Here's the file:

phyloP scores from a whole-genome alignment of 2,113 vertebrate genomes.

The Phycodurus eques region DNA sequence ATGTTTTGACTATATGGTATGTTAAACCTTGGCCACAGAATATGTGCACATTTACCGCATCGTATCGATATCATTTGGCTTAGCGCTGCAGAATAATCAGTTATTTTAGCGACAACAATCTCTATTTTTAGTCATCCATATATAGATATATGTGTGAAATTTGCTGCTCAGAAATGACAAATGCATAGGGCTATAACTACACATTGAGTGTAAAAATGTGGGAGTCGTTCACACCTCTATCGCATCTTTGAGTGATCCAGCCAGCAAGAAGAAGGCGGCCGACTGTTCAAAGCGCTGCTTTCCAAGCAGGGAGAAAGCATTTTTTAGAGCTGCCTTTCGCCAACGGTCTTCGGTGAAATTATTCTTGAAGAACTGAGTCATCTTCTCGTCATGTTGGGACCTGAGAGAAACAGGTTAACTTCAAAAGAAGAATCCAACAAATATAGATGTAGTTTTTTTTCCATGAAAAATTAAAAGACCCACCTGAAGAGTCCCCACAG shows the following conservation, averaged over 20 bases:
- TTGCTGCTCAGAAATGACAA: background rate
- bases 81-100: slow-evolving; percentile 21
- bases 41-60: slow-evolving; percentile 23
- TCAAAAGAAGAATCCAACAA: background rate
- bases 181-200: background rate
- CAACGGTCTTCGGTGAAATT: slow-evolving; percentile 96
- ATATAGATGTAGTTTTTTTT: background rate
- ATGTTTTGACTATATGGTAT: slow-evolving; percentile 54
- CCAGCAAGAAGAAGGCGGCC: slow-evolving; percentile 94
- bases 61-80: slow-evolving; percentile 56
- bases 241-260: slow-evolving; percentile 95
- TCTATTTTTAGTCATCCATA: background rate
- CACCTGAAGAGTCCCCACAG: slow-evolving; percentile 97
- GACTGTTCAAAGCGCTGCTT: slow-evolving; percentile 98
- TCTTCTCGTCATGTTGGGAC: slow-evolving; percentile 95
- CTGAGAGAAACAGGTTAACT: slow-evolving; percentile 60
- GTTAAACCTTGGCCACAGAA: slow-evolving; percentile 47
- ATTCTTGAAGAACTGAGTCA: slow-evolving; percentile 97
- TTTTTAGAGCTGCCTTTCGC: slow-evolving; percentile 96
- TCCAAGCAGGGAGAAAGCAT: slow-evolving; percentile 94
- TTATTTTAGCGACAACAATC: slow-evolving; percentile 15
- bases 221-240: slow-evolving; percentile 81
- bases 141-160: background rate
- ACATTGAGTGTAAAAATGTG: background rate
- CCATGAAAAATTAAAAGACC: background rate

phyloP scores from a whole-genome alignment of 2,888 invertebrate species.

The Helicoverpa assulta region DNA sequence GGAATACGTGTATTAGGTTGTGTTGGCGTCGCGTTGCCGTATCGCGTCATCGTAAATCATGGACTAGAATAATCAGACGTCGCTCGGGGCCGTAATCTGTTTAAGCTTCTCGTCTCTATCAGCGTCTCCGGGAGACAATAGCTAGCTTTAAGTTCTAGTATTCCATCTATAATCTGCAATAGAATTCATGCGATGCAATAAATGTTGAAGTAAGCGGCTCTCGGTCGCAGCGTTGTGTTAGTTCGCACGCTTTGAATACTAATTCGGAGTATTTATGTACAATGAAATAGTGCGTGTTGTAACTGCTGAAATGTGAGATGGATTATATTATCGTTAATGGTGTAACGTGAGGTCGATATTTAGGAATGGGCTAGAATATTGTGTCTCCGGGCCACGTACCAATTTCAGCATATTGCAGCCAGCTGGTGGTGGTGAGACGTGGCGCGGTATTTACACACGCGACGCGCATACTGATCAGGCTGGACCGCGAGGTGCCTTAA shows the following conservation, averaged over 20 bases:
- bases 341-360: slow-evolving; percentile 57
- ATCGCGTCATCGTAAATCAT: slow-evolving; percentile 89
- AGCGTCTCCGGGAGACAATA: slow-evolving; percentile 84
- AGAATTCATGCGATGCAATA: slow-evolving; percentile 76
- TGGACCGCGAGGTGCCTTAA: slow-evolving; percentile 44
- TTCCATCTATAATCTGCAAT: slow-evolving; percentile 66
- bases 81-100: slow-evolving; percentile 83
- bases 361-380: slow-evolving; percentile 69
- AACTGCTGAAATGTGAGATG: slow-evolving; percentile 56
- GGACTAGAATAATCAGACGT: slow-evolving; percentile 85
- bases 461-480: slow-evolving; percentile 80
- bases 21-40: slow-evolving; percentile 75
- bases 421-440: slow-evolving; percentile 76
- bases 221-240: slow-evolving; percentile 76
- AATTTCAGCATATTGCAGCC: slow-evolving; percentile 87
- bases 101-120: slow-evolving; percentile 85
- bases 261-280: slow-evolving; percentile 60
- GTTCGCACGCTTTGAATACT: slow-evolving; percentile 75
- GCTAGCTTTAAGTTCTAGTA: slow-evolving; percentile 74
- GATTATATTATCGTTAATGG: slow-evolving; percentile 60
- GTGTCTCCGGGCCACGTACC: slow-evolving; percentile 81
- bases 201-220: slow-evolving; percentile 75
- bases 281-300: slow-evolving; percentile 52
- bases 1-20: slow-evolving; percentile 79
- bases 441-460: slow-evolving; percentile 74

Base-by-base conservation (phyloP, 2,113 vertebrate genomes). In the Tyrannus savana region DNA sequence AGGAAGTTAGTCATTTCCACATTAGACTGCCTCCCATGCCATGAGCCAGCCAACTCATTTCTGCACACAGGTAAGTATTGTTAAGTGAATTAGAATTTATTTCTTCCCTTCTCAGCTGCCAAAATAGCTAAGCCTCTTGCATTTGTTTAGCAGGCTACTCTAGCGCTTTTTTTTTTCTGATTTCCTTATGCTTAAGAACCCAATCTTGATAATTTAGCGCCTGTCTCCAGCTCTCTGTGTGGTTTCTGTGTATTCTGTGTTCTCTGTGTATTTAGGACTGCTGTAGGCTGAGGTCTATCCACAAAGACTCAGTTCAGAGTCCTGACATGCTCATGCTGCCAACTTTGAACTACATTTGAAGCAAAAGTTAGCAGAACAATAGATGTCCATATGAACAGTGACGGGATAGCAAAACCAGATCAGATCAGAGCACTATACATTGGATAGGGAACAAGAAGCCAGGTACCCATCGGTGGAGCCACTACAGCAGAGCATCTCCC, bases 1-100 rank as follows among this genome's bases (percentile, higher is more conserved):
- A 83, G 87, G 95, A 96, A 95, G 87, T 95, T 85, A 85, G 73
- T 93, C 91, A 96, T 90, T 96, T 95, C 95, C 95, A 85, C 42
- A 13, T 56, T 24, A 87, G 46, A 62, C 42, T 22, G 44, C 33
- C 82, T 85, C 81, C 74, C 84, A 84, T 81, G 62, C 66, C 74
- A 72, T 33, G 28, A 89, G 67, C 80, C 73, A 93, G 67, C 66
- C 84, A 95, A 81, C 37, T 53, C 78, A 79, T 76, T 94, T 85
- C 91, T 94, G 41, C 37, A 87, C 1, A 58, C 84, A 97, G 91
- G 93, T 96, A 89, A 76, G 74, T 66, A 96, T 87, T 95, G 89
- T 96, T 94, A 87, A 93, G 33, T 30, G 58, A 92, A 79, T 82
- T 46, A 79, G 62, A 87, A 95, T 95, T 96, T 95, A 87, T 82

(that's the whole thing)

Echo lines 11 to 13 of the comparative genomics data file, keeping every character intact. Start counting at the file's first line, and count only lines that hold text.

- CCAGCAAGAAGAAGGCGGCC: slow-evolving; percentile 94
- bases 61-80: slow-evolving; percentile 56
- bases 241-260: slow-evolving; percentile 95